Presented by Victory Lane Magazine
All around the world thousands of competitors are finding, restoring, preserving, driving and racing performance cars from every era of history. In North America there are more than 170 racing events organized by over 30 vintage racing Organizations and thousands of other vintage events sanctioned by thousands of car enthusiast clubs. Vintage racing events range in size, some mega events attracting as many as 600 entrants, with 20,000 to 200,000 spectators while the small club races attract around 50 to 100 entrants and are closed to spectators.The rasping whine of a race car at-speed, the visual and physical treat of a highly tuned and stressed car enjoyed in an atmosphere of sportsmanship and competition, is truly exciting. That combined with the setting of North America’s great tracks, associated social events, convention crew and friends, is what makes vintage racing. It’s easy to get involved; it’s a friendly, low key family endeavor. Vintage racing is the lowest cost “adventure sport” according to the association of Adventure Sports. There are also many associated racing events which welcome the vintage race car: hill climbs, autocross, rallies, rally tours, concours, car shows, car meets and marquee and special interest club meets. There are also oval track showcases and road racing course exhibitions for less intense on-track sessions; the vintage car is truly a chariot to adventure and fun.
“Makes Types, Classes and Categories”
Cars competing in vintage racing and competition span the years from the dawn of the automobile age in the late 1800s to historic only, a few years old. The cars include Production Sports Cars, Sports Racing Cars, Grand Prix Cars, Champ/Indy Cars, Formula Cars, Champ/Indy Cars, GTP Cars, Grand Touring Cars, Trans-Am Cars, Stock Cars and Sedans. Some of the cars have actual racing history and some are performance cars that could have been raced in their respective periods but are seeing actual competition for the first time in vintage racing. It is important to check with the organizations or events that you mighty race in to determine acceptable types, ages and preparation.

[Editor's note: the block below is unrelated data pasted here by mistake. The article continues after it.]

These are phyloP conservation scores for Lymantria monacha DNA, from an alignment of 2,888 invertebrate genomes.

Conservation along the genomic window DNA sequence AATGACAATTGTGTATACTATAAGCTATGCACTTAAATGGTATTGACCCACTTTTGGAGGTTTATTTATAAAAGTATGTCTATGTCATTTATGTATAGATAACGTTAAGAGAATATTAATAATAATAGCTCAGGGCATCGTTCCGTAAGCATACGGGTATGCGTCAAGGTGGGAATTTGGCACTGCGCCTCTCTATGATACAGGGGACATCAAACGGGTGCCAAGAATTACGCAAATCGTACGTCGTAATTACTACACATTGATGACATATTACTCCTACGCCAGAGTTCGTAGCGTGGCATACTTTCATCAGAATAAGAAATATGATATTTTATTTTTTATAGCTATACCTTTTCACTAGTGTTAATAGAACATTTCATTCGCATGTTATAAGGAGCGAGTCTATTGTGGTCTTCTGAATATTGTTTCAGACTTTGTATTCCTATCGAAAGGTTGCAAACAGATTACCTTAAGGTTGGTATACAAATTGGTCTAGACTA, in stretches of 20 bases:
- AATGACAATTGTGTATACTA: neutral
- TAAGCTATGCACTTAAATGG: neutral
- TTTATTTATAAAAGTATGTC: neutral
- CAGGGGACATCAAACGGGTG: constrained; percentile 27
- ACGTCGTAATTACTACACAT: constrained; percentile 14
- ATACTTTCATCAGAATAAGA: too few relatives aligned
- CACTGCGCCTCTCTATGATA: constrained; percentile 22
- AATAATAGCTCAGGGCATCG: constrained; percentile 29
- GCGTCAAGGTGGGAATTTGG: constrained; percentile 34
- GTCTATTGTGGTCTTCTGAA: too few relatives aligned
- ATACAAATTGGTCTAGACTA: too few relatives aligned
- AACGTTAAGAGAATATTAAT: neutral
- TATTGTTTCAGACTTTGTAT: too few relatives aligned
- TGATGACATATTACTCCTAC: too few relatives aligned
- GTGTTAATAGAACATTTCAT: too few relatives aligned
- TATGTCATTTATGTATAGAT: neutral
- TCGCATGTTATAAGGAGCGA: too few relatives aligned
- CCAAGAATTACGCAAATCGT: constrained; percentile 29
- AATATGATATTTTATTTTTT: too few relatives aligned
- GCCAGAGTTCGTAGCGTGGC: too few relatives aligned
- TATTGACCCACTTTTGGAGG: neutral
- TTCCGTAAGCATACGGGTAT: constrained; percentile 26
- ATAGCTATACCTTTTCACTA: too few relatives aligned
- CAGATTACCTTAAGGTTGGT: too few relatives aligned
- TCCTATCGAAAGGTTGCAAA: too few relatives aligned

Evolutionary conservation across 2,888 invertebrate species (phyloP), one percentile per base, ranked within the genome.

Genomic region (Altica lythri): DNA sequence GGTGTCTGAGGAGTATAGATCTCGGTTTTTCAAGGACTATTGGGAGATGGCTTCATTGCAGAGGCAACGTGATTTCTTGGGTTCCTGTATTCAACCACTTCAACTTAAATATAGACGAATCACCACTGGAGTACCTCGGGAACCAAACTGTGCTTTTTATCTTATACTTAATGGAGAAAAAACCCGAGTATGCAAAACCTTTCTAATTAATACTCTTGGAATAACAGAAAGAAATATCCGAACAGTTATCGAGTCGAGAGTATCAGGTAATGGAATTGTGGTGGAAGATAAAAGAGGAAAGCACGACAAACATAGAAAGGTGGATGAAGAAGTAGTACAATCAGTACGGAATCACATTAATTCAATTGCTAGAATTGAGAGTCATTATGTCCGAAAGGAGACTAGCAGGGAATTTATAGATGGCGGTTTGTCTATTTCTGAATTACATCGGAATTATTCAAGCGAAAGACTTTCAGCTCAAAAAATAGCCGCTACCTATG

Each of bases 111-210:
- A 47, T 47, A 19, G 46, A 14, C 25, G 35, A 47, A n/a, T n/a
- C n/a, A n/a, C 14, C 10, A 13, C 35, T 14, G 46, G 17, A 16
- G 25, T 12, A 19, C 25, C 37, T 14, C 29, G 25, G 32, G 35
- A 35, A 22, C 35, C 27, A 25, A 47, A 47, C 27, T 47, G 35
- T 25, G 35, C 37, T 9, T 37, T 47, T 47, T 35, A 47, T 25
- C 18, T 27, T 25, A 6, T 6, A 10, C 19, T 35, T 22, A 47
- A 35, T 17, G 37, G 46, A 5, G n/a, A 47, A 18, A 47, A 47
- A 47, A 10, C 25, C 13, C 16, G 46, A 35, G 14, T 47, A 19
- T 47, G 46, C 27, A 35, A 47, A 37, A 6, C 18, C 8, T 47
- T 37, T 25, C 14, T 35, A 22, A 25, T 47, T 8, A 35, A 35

Most people who decide to enter vintage competition have a car such as an Austin Healey Sprite, an MG or Triumph which, with a bit of preparation, can go racing. Others have or are seeking a car with a race history for both its collector value as well as its suitability for vintage competition.
The racing organizations group several classes and groups together to form a racing grid. These are usually of similar size and performance potential for fun and safety.
• Pre-War Cars - pre WWII, rare enough that many ages and types may be grouped together to fill a grid.
• Small Production Sports Cars - these make up the bulk of the fields; MGAs, Sprites, Minis, Triumphs, etc. Beginner friendly.
• Medium Production Sports Cars - slightly faster but still inexpensive to prepare and race; Austin Healeys, Sunbeams, Triumphs, Porsche 356s.
• Large Production Sports Cars – the heavyweights of production racing; Corvettes, Mustangs, Jaguars.
• Historic Stock Cars, Sedans and Trans-Am Cars - An important part of racing history: fast, safe and straightforward.
• FIA World Championship and GTP Cars – the big fast prototypes that ran LeMans, Monza, Daytona, etc.